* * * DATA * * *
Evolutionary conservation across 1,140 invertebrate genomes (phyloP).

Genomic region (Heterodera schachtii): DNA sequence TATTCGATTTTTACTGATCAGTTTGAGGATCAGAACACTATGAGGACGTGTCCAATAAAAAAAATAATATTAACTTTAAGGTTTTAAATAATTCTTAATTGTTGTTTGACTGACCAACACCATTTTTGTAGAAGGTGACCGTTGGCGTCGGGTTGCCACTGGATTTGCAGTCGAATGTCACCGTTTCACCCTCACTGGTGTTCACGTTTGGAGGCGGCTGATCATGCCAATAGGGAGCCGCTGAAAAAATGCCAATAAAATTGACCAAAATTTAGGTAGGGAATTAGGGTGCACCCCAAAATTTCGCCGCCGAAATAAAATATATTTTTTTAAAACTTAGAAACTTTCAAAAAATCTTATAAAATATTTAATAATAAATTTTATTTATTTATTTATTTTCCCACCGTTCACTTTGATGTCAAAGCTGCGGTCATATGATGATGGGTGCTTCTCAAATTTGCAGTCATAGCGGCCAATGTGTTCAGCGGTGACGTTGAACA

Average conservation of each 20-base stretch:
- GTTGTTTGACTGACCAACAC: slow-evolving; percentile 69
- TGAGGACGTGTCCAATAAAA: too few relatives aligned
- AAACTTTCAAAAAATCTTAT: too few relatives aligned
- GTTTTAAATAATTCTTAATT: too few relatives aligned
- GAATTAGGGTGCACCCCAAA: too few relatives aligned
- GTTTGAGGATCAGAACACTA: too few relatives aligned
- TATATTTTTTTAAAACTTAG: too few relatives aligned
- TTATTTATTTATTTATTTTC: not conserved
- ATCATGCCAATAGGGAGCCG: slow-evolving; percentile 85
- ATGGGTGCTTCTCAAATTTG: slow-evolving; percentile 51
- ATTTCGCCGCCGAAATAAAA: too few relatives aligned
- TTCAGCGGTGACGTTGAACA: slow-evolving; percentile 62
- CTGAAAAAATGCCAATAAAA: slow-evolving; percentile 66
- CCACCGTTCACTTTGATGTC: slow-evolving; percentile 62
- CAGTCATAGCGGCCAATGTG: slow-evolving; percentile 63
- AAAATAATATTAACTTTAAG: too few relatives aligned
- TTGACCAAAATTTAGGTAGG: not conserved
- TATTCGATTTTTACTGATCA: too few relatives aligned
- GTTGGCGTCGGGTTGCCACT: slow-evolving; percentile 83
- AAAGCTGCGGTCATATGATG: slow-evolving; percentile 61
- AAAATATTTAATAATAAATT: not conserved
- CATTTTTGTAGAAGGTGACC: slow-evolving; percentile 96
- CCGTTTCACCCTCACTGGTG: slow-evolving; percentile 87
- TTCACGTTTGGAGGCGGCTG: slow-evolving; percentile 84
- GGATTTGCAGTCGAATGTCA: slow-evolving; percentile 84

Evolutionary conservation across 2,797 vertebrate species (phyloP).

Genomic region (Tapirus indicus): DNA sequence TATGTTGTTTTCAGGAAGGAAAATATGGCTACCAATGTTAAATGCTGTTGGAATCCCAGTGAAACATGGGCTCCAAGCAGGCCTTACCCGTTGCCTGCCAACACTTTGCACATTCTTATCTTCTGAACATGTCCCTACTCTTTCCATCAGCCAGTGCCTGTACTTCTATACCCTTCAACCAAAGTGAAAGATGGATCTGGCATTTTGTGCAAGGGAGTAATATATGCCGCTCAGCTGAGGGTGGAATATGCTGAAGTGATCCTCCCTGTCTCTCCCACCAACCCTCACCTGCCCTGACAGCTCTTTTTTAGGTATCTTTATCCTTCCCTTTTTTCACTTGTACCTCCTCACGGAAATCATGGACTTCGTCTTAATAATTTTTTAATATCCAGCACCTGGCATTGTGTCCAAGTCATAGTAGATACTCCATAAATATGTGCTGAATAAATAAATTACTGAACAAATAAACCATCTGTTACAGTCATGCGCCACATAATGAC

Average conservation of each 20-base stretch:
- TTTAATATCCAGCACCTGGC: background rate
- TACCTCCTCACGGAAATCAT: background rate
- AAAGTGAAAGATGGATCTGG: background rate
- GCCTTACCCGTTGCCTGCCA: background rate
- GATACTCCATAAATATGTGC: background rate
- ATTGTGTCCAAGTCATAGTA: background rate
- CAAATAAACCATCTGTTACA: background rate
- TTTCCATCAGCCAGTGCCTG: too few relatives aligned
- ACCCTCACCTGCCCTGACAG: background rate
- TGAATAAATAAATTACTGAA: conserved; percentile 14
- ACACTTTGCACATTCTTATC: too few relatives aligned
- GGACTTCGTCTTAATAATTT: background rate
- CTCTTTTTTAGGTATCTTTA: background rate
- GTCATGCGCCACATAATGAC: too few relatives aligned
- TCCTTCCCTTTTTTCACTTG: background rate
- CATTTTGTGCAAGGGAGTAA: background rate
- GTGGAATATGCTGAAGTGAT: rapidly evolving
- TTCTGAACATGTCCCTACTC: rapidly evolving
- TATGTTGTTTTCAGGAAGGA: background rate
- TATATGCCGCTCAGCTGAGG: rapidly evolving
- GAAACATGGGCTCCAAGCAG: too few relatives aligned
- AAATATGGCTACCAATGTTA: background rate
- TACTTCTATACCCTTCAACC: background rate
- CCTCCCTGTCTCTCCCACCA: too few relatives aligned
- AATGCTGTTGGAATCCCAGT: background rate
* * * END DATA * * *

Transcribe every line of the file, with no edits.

Evolutionary conservation across 1,140 invertebrate genomes (phyloP).

Genomic region (Heterodera schachtii): DNA sequence TATTCGATTTTTACTGATCAGTTTGAGGATCAGAACACTATGAGGACGTGTCCAATAAAAAAAATAATATTAACTTTAAGGTTTTAAATAATTCTTAATTGTTGTTTGACTGACCAACACCATTTTTGTAGAAGGTGACCGTTGGCGTCGGGTTGCCACTGGATTTGCAGTCGAATGTCACCGTTTCACCCTCACTGGTGTTCACGTTTGGAGGCGGCTGATCATGCCAATAGGGAGCCGCTGAAAAAATGCCAATAAAATTGACCAAAATTTAGGTAGGGAATTAGGGTGCACCCCAAAATTTCGCCGCCGAAATAAAATATATTTTTTTAAAACTTAGAAACTTTCAAAAAATCTTATAAAATATTTAATAATAAATTTTATTTATTTATTTATTTTCCCACCGTTCACTTTGATGTCAAAGCTGCGGTCATATGATGATGGGTGCTTCTCAAATTTGCAGTCATAGCGGCCAATGTGTTCAGCGGTGACGTTGAACA

Average conservation of each 20-base stretch:
- GTTGTTTGACTGACCAACAC: slow-evolving; percentile 69
- TGAGGACGTGTCCAATAAAA: too few relatives aligned
- AAACTTTCAAAAAATCTTAT: too few relatives aligned
- GTTTTAAATAATTCTTAATT: too few relatives aligned
- GAATTAGGGTGCACCCCAAA: too few relatives aligned
- GTTTGAGGATCAGAACACTA: too few relatives aligned
- TATATTTTTTTAAAACTTAG: too few relatives aligned
- TTATTTATTTATTTATTTTC: not conserved
- ATCATGCCAATAGGGAGCCG: slow-evolving; percentile 85
- ATGGGTGCTTCTCAAATTTG: slow-evolving; percentile 51
- ATTTCGCCGCCGAAATAAAA: too few relatives aligned
- TTCAGCGGTGACGTTGAACA: slow-evolving; percentile 62
- CTGAAAAAATGCCAATAAAA: slow-evolving; percentile 66
- CCACCGTTCACTTTGATGTC: slow-evolving; percentile 62
- CAGTCATAGCGGCCAATGTG: slow-evolving; percentile 63
- AAAATAATATTAACTTTAAG: too few relatives aligned
- TTGACCAAAATTTAGGTAGG: not conserved
- TATTCGATTTTTACTGATCA: too few relatives aligned
- GTTGGCGTCGGGTTGCCACT: slow-evolving; percentile 83
- AAAGCTGCGGTCATATGATG: slow-evolving; percentile 61
- AAAATATTTAATAATAAATT: not conserved
- CATTTTTGTAGAAGGTGACC: slow-evolving; percentile 96
- CCGTTTCACCCTCACTGGTG: slow-evolving; percentile 87
- TTCACGTTTGGAGGCGGCTG: slow-evolving; percentile 84
- GGATTTGCAGTCGAATGTCA: slow-evolving; percentile 84

Evolutionary conservation across 2,797 vertebrate species (phyloP).

Genomic region (Tapirus indicus): DNA sequence TATGTTGTTTTCAGGAAGGAAAATATGGCTACCAATGTTAAATGCTGTTGGAATCCCAGTGAAACATGGGCTCCAAGCAGGCCTTACCCGTTGCCTGCCAACACTTTGCACATTCTTATCTTCTGAACATGTCCCTACTCTTTCCATCAGCCAGTGCCTGTACTTCTATACCCTTCAACCAAAGTGAAAGATGGATCTGGCATTTTGTGCAAGGGAGTAATATATGCCGCTCAGCTGAGGGTGGAATATGCTGAAGTGATCCTCCCTGTCTCTCCCACCAACCCTCACCTGCCCTGACAGCTCTTTTTTAGGTATCTTTATCCTTCCCTTTTTTCACTTGTACCTCCTCACGGAAATCATGGACTTCGTCTTAATAATTTTTTAATATCCAGCACCTGGCATTGTGTCCAAGTCATAGTAGATACTCCATAAATATGTGCTGAATAAATAAATTACTGAACAAATAAACCATCTGTTACAGTCATGCGCCACATAATGAC

Average conservation of each 20-base stretch:
- TTTAATATCCAGCACCTGGC: background rate
- TACCTCCTCACGGAAATCAT: background rate
- AAAGTGAAAGATGGATCTGG: background rate
- GCCTTACCCGTTGCCTGCCA: background rate
- GATACTCCATAAATATGTGC: background rate
- ATTGTGTCCAAGTCATAGTA: background rate
- CAAATAAACCATCTGTTACA: background rate
- TTTCCATCAGCCAGTGCCTG: too few relatives aligned
- ACCCTCACCTGCCCTGACAG: background rate
- TGAATAAATAAATTACTGAA: conserved; percentile 14
- ACACTTTGCACATTCTTATC: too few relatives aligned
- GGACTTCGTCTTAATAATTT: background rate
- CTCTTTTTTAGGTATCTTTA: background rate
- GTCATGCGCCACATAATGAC: too few relatives aligned
- TCCTTCCCTTTTTTCACTTG: background rate
- CATTTTGTGCAAGGGAGTAA: background rate
- GTGGAATATGCTGAAGTGAT: rapidly evolving
- TTCTGAACATGTCCCTACTC: rapidly evolving
- TATGTTGTTTTCAGGAAGGA: background rate
- TATATGCCGCTCAGCTGAGG: rapidly evolving
- GAAACATGGGCTCCAAGCAG: too few relatives aligned
- AAATATGGCTACCAATGTTA: background rate
- TACTTCTATACCCTTCAACC: background rate
- CCTCCCTGTCTCTCCCACCA: too few relatives aligned
- AATGCTGTTGGAATCCCAGT: background rate